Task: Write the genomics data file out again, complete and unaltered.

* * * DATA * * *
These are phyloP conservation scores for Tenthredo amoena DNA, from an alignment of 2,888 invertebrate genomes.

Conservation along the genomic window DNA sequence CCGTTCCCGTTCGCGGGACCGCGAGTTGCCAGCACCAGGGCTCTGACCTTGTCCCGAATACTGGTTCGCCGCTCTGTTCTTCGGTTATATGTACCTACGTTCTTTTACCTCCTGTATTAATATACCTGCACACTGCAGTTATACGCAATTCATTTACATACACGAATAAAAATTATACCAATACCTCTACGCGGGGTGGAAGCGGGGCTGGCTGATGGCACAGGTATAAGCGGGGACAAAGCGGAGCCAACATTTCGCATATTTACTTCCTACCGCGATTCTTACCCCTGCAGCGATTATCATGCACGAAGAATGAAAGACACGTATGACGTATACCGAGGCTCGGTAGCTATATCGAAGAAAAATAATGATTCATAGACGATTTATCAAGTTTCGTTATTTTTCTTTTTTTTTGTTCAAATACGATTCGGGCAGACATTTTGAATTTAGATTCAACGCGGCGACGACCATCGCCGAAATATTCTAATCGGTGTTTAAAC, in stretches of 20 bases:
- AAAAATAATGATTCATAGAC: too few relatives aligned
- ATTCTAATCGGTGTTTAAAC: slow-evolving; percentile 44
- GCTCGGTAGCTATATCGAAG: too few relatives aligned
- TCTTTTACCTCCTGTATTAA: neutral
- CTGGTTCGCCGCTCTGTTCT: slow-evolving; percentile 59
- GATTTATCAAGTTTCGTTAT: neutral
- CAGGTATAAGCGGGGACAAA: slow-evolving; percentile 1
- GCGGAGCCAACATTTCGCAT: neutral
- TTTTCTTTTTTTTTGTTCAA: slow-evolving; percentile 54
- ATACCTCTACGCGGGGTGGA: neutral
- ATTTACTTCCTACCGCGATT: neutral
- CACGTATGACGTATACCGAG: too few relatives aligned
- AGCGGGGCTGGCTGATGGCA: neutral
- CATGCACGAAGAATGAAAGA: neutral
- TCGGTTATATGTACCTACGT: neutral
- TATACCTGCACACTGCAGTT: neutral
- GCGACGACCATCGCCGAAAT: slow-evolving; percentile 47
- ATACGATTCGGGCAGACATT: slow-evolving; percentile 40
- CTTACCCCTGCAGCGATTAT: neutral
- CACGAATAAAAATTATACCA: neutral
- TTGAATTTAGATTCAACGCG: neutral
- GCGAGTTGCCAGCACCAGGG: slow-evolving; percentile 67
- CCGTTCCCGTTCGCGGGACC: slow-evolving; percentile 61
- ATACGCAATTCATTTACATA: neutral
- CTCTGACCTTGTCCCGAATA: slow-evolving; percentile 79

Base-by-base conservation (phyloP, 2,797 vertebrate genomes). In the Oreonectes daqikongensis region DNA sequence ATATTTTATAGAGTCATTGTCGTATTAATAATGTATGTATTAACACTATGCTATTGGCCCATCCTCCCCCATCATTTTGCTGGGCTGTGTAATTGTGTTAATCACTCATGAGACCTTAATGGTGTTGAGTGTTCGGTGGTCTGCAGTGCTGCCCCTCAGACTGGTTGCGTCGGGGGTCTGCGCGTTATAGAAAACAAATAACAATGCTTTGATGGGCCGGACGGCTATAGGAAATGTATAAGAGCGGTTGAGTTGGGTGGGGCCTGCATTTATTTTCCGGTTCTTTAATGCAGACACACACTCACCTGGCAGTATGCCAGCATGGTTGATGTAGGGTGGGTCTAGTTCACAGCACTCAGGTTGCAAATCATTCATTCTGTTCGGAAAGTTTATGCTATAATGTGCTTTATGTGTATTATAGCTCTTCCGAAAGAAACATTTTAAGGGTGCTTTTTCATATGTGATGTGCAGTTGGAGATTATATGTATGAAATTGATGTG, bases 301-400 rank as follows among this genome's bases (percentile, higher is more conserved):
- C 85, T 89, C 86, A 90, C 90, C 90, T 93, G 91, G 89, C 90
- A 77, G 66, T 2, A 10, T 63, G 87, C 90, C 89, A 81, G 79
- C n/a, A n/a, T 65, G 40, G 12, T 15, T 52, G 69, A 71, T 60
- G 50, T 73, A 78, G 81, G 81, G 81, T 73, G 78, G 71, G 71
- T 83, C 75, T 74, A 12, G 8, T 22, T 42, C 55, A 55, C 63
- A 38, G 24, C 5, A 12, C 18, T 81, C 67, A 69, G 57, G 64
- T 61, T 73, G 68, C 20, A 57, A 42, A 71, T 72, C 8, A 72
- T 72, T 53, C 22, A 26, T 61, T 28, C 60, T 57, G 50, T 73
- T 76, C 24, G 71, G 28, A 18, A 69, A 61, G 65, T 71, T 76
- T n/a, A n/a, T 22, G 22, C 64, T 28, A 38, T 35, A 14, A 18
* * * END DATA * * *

These are phyloP conservation scores for Tenthredo amoena DNA, from an alignment of 2,888 invertebrate genomes.

Conservation along the genomic window DNA sequence CCGTTCCCGTTCGCGGGACCGCGAGTTGCCAGCACCAGGGCTCTGACCTTGTCCCGAATACTGGTTCGCCGCTCTGTTCTTCGGTTATATGTACCTACGTTCTTTTACCTCCTGTATTAATATACCTGCACACTGCAGTTATACGCAATTCATTTACATACACGAATAAAAATTATACCAATACCTCTACGCGGGGTGGAAGCGGGGCTGGCTGATGGCACAGGTATAAGCGGGGACAAAGCGGAGCCAACATTTCGCATATTTACTTCCTACCGCGATTCTTACCCCTGCAGCGATTATCATGCACGAAGAATGAAAGACACGTATGACGTATACCGAGGCTCGGTAGCTATATCGAAGAAAAATAATGATTCATAGACGATTTATCAAGTTTCGTTATTTTTCTTTTTTTTTGTTCAAATACGATTCGGGCAGACATTTTGAATTTAGATTCAACGCGGCGACGACCATCGCCGAAATATTCTAATCGGTGTTTAAAC, in stretches of 20 bases:
- AAAAATAATGATTCATAGAC: too few relatives aligned
- ATTCTAATCGGTGTTTAAAC: slow-evolving; percentile 44
- GCTCGGTAGCTATATCGAAG: too few relatives aligned
- TCTTTTACCTCCTGTATTAA: neutral
- CTGGTTCGCCGCTCTGTTCT: slow-evolving; percentile 59
- GATTTATCAAGTTTCGTTAT: neutral
- CAGGTATAAGCGGGGACAAA: slow-evolving; percentile 1
- GCGGAGCCAACATTTCGCAT: neutral
- TTTTCTTTTTTTTTGTTCAA: slow-evolving; percentile 54
- ATACCTCTACGCGGGGTGGA: neutral
- ATTTACTTCCTACCGCGATT: neutral
- CACGTATGACGTATACCGAG: too few relatives aligned
- AGCGGGGCTGGCTGATGGCA: neutral
- CATGCACGAAGAATGAAAGA: neutral
- TCGGTTATATGTACCTACGT: neutral
- TATACCTGCACACTGCAGTT: neutral
- GCGACGACCATCGCCGAAAT: slow-evolving; percentile 47
- ATACGATTCGGGCAGACATT: slow-evolving; percentile 40
- CTTACCCCTGCAGCGATTAT: neutral
- CACGAATAAAAATTATACCA: neutral
- TTGAATTTAGATTCAACGCG: neutral
- GCGAGTTGCCAGCACCAGGG: slow-evolving; percentile 67
- CCGTTCCCGTTCGCGGGACC: slow-evolving; percentile 61
- ATACGCAATTCATTTACATA: neutral
- CTCTGACCTTGTCCCGAATA: slow-evolving; percentile 79

Base-by-base conservation (phyloP, 2,797 vertebrate genomes). In the Oreonectes daqikongensis region DNA sequence ATATTTTATAGAGTCATTGTCGTATTAATAATGTATGTATTAACACTATGCTATTGGCCCATCCTCCCCCATCATTTTGCTGGGCTGTGTAATTGTGTTAATCACTCATGAGACCTTAATGGTGTTGAGTGTTCGGTGGTCTGCAGTGCTGCCCCTCAGACTGGTTGCGTCGGGGGTCTGCGCGTTATAGAAAACAAATAACAATGCTTTGATGGGCCGGACGGCTATAGGAAATGTATAAGAGCGGTTGAGTTGGGTGGGGCCTGCATTTATTTTCCGGTTCTTTAATGCAGACACACACTCACCTGGCAGTATGCCAGCATGGTTGATGTAGGGTGGGTCTAGTTCACAGCACTCAGGTTGCAAATCATTCATTCTGTTCGGAAAGTTTATGCTATAATGTGCTTTATGTGTATTATAGCTCTTCCGAAAGAAACATTTTAAGGGTGCTTTTTCATATGTGATGTGCAGTTGGAGATTATATGTATGAAATTGATGTG, bases 301-400 rank as follows among this genome's bases (percentile, higher is more conserved):
- C 85, T 89, C 86, A 90, C 90, C 90, T 93, G 91, G 89, C 90
- A 77, G 66, T 2, A 10, T 63, G 87, C 90, C 89, A 81, G 79
- C n/a, A n/a, T 65, G 40, G 12, T 15, T 52, G 69, A 71, T 60
- G 50, T 73, A 78, G 81, G 81, G 81, T 73, G 78, G 71, G 71
- T 83, C 75, T 74, A 12, G 8, T 22, T 42, C 55, A 55, C 63
- A 38, G 24, C 5, A 12, C 18, T 81, C 67, A 69, G 57, G 64
- T 61, T 73, G 68, C 20, A 57, A 42, A 71, T 72, C 8, A 72
- T 72, T 53, C 22, A 26, T 61, T 28, C 60, T 57, G 50, T 73
- T 76, C 24, G 71, G 28, A 18, A 69, A 61, G 65, T 71, T 76
- T n/a, A n/a, T 22, G 22, C 64, T 28, A 38, T 35, A 14, A 18